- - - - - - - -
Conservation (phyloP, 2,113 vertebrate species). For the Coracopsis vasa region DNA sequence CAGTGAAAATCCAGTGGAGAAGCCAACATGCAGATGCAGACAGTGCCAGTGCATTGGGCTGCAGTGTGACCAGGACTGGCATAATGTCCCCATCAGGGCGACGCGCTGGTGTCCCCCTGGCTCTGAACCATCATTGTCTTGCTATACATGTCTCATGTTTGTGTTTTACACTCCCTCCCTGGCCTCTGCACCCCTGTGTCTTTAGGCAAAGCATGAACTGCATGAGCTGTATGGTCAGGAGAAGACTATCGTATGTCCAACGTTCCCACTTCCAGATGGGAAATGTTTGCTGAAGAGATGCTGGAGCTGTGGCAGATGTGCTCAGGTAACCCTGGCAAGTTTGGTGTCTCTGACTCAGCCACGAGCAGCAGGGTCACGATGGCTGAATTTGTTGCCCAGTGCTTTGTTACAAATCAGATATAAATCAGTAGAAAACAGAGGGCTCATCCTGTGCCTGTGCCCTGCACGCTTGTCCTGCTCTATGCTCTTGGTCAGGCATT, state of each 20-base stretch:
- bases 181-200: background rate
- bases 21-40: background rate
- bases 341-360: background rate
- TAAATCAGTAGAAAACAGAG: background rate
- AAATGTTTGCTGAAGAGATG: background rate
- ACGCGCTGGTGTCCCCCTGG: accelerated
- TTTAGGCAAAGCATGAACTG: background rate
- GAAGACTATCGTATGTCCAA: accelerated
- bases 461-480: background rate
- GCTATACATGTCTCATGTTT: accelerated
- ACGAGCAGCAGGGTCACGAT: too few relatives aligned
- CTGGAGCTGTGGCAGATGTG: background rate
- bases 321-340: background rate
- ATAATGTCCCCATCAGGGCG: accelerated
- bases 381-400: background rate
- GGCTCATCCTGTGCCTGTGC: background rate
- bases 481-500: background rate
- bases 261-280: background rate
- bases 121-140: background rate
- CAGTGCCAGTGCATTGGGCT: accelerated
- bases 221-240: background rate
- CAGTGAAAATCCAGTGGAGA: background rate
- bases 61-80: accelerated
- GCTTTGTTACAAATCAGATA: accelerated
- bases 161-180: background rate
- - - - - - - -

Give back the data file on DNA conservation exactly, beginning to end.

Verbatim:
Conservation (phyloP, 2,113 vertebrate species). For the Coracopsis vasa region DNA sequence CAGTGAAAATCCAGTGGAGAAGCCAACATGCAGATGCAGACAGTGCCAGTGCATTGGGCTGCAGTGTGACCAGGACTGGCATAATGTCCCCATCAGGGCGACGCGCTGGTGTCCCCCTGGCTCTGAACCATCATTGTCTTGCTATACATGTCTCATGTTTGTGTTTTACACTCCCTCCCTGGCCTCTGCACCCCTGTGTCTTTAGGCAAAGCATGAACTGCATGAGCTGTATGGTCAGGAGAAGACTATCGTATGTCCAACGTTCCCACTTCCAGATGGGAAATGTTTGCTGAAGAGATGCTGGAGCTGTGGCAGATGTGCTCAGGTAACCCTGGCAAGTTTGGTGTCTCTGACTCAGCCACGAGCAGCAGGGTCACGATGGCTGAATTTGTTGCCCAGTGCTTTGTTACAAATCAGATATAAATCAGTAGAAAACAGAGGGCTCATCCTGTGCCTGTGCCCTGCACGCTTGTCCTGCTCTATGCTCTTGGTCAGGCATT, state of each 20-base stretch:
- bases 181-200: background rate
- bases 21-40: background rate
- bases 341-360: background rate
- TAAATCAGTAGAAAACAGAG: background rate
- AAATGTTTGCTGAAGAGATG: background rate
- ACGCGCTGGTGTCCCCCTGG: accelerated
- TTTAGGCAAAGCATGAACTG: background rate
- GAAGACTATCGTATGTCCAA: accelerated
- bases 461-480: background rate
- GCTATACATGTCTCATGTTT: accelerated
- ACGAGCAGCAGGGTCACGAT: too few relatives aligned
- CTGGAGCTGTGGCAGATGTG: background rate
- bases 321-340: background rate
- ATAATGTCCCCATCAGGGCG: accelerated
- bases 381-400: background rate
- GGCTCATCCTGTGCCTGTGC: background rate
- bases 481-500: background rate
- bases 261-280: background rate
- bases 121-140: background rate
- CAGTGCCAGTGCATTGGGCT: accelerated
- bases 221-240: background rate
- CAGTGAAAATCCAGTGGAGA: background rate
- bases 61-80: accelerated
- GCTTTGTTACAAATCAGATA: accelerated
- bases 161-180: background rate